Tag Archives: commitment

Happy Labor Day! This holiday deserves a special place in our hearts, and not just because it marks the point at which all New York state students return to school. On Labor Day, we honor the contributions that workers have made–and continue to make–to society. We are all, in a very real sense, workers. Where our labors take us depends entirely on our sense of purpose and the clarity of our goals. Once you’ve fixed your eyes on a worthy prize, be smart about your efforts and try to have some fun, but, more than anything else, commit to doing the work.

In February 2021, NASA landed its FIFTH rover on Mars in a mind-boggling and flawless demonstration of precision, planning, and execution. That human beings could, amidst all of the current chaos and madness of life on Earth, keep their eyes on an exceedingly distant prize to accomplish such a remarkable feat should be encouraging–even inspiring–to anyone pursuing tough goals. 1. Grades and scores are not the goals. I’ve worked with enough dedicated students to know the allure of a concrete numerical marker of ability. No sooner does a test taker break 1300 on the SAT than he or she begins targeting 1400. Academic achievement may be expressed quantitatively, but the numbers don’t tell the whole story. What matters much more is the knowledge that is behind those grades or scores, as well as how a student was transformed along the way. When I see a high ACT score, I see…

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A classic challenge all military forces must grapple with revolves around the concept of a volunteer army. Those who volunteer for service usually arrive with desired levels of motivation and aptitude. They serve with greater enthusiasm and tend to stick around longer. However, volunteers aren’t always easy to find, particularly during troubled times. When nations require service through a draft coupled with penalties for those who refuse, the size of their standing armies increase as quickly as the general competence and morale of the force goes down. Nobody likes to be forced to serve. As anyone who’s ever demanded a child to clean his or her room can attest, we can compel participation, but excellent results won’t necessarily follow. Imagine the roster of your favorite sports team was filled not by athletes who competed their entire lives for the opportunity to play, but rather by a collection of conscripts unable…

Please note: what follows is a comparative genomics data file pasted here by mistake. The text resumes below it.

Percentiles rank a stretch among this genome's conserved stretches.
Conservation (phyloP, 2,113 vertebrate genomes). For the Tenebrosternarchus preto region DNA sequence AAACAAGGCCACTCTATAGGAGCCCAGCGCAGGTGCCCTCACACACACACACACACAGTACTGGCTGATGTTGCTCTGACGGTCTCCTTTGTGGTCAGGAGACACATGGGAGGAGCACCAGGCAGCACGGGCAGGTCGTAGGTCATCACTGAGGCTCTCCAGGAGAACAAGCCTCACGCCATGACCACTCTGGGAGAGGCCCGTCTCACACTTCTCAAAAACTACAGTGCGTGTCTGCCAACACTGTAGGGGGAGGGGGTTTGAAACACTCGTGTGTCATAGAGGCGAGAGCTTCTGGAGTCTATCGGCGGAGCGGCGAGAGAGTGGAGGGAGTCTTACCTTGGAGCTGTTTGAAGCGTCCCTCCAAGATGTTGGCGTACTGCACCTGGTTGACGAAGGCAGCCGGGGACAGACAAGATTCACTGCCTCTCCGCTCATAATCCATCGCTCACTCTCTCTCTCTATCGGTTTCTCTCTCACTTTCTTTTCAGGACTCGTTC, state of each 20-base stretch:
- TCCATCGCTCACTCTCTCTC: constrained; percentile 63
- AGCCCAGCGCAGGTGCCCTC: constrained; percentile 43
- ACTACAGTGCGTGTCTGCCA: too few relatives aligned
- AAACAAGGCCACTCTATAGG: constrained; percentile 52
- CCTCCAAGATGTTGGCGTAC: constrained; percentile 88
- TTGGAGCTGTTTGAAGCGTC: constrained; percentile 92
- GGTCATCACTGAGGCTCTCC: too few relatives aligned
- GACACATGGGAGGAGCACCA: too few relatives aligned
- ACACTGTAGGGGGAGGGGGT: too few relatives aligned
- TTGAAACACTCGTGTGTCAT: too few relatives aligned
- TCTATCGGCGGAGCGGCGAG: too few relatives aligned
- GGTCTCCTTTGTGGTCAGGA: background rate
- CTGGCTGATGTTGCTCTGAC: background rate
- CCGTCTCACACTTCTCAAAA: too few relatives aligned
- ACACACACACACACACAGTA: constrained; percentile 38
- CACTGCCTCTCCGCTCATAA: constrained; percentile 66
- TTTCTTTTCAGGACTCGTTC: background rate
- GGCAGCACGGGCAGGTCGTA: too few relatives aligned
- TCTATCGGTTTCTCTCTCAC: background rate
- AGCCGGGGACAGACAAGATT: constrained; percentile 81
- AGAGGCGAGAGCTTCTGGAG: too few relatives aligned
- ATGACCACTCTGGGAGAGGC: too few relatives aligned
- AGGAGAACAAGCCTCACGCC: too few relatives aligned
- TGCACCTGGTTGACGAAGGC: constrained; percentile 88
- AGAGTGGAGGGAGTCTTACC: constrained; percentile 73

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What if I told you that you could become a virtuoso piano player in just one hour a week? Would you believe me if I promised you could play college basketball if you only work at it in the spare moments between more pressing commitments? How about fluency in a foreign language without ever having to practice? I hope, for your sake, that you find these claims dubious at best and, more likely, delusional. Clearly, nobody achieves greatness in any challenging endeavor with minimal effort or practice. Yet, every day, I encounter students, parents, and even other educators who imagine that amazing test scores can be earned with just one hour of instruction a week, whenever they can fit it in, without ever taking a practice test. For most students, this simply will not suffice. Sure, some high schoolers may ace the SAT without any prep, but these are usually…

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High stakes standardized tests like the SAT & ACT distribute scores along a massive bell curve, where most test takers fall within the big part of the bell. Anyone taking one of these tests seeks to score as far to the right on that curve as possible, knowing that only 1% of the population can score in the 99th percentile. But what if you found out about an online community–free and accessible to anyone–where more than one out of every two members score in the 99th percentile on the ACT. Would you want to join? Before I reveal this magical society of testing savants, we should talk about basketball. Bobby Knight, a legend of men’s college basketball, retired as one of the winningest coaches in NCAA history. And, as you’d expect of someone often described as “winningest,” Knight shared a few thoughts on the topic of winning, including one timeless…

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The phrase “paid the cost to be the boss” resonates with those willing to pay said costs. Just about everyone, at one time or another, aspires to bosshood. Who wouldn’t want to be the boss, enjoying all the perks and prestige that come with the title? But how many are willing to actually put in the work, to strive, suffer, and separate from everyone else? As AC/DC so evocatively explains, it’s a long way to the top (if you wanna rock ‘n’ roll). This weekend, for some inexplicable reason, I took on a brutal home improvement project. The task appeared deceptively simple: remove decades of thick paint from wrought iron rails. Research suggested plenty of ways to remove the paint, from a wire brush to a brush head for a drill to caustic chemicals. Unfortunately, as I invested in each method, I learned that the job always required scraping with…

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